Home Forums General Discussion Forum Ultrasonic cleaners. Reply To: Ultrasonic cleaners.


    Hi all. I bought a cheapo (£24.00) sonic cleaner from Maplin’s at the beginning of the year (2010). Not too impressed at first so I read up on how they work and what the differences are between the cheapo’s and the one’s the rich folks like Bob use. :D

    Things to look for/out for/think about.
    1. Temperature/adjustment/controll of cleaner/liquid.
    2. Liquid used.
    3. Degassing.
    4. Cavitations.

    Working in reverse. Cavitations are formed when ultrasonic travels through any liquid. IE: When a sound wave travels through water it deforms the molecules as in pulling/pushing. When the frequency of the sound wave reaches a certain point it literally rips the molecules apart and zillion’s of bubbles are formed under pressure. The bubbles expand until they pop and that creates zillions of tiny explosions. This action releases a huge amount of power. I read somewhere that the boffins say that every single bubble has a temperature of somewhere around 4-5000°C. Plus an estimated pressure of around 9-10,000 PSI. Think about that the next time you blow a bubble with your gum 😆

    Degassing. The bain of sonic cleaners. :(

    When I develop black and white film I use distilled water (real hard water where I live) as I have found that I get crisper negs and….no drying marks. If I’m just developing a test roll (restoring old cameras is another hobby) I’ll use tap water but I let it stand over night to degas.
    Degassing is the removal of gases present in the solution. Cavitation will be much better after gasses have been removed. Unfortunately: Most of the cheapo cleaners have no degassing system so fill up a ?lt container and let it stand (cover opening lightly with a tissue) over night.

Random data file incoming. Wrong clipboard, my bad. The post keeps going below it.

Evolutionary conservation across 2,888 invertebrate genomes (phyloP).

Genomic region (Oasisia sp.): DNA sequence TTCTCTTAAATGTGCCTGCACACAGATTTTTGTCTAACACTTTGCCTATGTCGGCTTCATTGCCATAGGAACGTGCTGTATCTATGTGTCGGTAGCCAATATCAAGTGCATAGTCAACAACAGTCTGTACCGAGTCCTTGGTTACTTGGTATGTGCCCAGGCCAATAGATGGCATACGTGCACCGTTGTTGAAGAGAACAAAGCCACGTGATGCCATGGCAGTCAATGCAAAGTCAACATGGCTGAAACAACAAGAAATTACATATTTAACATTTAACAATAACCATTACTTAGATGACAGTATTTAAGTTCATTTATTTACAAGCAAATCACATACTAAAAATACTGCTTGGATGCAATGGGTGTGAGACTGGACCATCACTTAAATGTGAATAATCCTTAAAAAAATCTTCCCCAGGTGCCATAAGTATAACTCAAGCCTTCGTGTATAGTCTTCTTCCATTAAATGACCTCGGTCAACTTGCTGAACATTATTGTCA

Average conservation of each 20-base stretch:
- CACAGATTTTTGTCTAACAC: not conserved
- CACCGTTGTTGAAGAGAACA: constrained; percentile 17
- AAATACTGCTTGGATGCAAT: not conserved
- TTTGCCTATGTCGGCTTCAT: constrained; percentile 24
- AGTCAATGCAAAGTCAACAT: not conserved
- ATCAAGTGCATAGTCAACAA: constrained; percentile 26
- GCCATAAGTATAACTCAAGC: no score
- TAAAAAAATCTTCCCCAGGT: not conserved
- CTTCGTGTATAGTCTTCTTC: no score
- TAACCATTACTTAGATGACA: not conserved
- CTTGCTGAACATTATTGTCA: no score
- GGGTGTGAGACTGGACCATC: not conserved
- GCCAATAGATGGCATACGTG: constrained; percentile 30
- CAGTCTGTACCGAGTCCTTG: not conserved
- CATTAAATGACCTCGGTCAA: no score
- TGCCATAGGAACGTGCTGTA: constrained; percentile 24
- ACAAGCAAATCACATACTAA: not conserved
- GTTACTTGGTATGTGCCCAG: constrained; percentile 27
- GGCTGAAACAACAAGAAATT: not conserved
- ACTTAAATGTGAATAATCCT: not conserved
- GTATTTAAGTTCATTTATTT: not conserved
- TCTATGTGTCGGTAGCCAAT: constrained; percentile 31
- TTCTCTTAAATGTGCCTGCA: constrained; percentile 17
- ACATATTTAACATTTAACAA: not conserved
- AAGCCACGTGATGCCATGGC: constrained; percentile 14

Water water everywhere and all the boards did shrink…..

    Well. That’s all you’re supposed to need. Just plain old tap water. But: degas over night or use distilled water + a few drops of fairy liquid and see the difference (see temp notes) between the water only clean. Some sonic cleaning manufactures recommend special solutions but I’ve heard they can leave a residue and the one I’ve tried didn’t do as well as my cheapo distilled water and fairy set up. Make sure you give the parts a good rinse. I wash the tank out and do the above process again but omit the fairy.


    I found that by turning my machine on for 8/10minutes before I dunk the parts in it I get a much better result. Guess that temperature has its part to play and some say that… 50-65 deg’s is the dogs! Have to say it gets better with a bit of heat.

    If you want to see how your sonic is performing then….take a glass slide and wet the frosty side with ordinary tap water. Draw an X with a pencil (I read that a No 2 is best? Thanks to Nicolas-Jacques Conté 1755-1805) from corner to corner of the frosty area. Place it in your tank (set up your tank as you would normally) then turn on.
    The X should start to fade/disappear almost immediately. My tank takes just over 10sec’s to remove it completely (tank warmed up, distilled water and a drop of fairy liquid).

    I try not to use the plastic basket as I think it reduces the effectiveness so I made up a plastic frame that looks like the head of a tennis racket and I hang parts off it on 12lbs fishing line taking care with spacing so as to avoid the parts hitting each other. Might seem a bit of a palaver to some but I think the repairing/restoring of a watch, any watch, is a 100% effort all the way down the line and the cleaning is just as important as the choice of oil, maybe even more so?

    Apologies for the saga. Just thought you might find it of help. Mind you, if you think is long wait until I write about Tweezers! 😮
    Man, there are some real crummy ones out there! And some are….. Non Gradus Anus Rodentum! so…….Caveat emptor!

    Happy new year folks!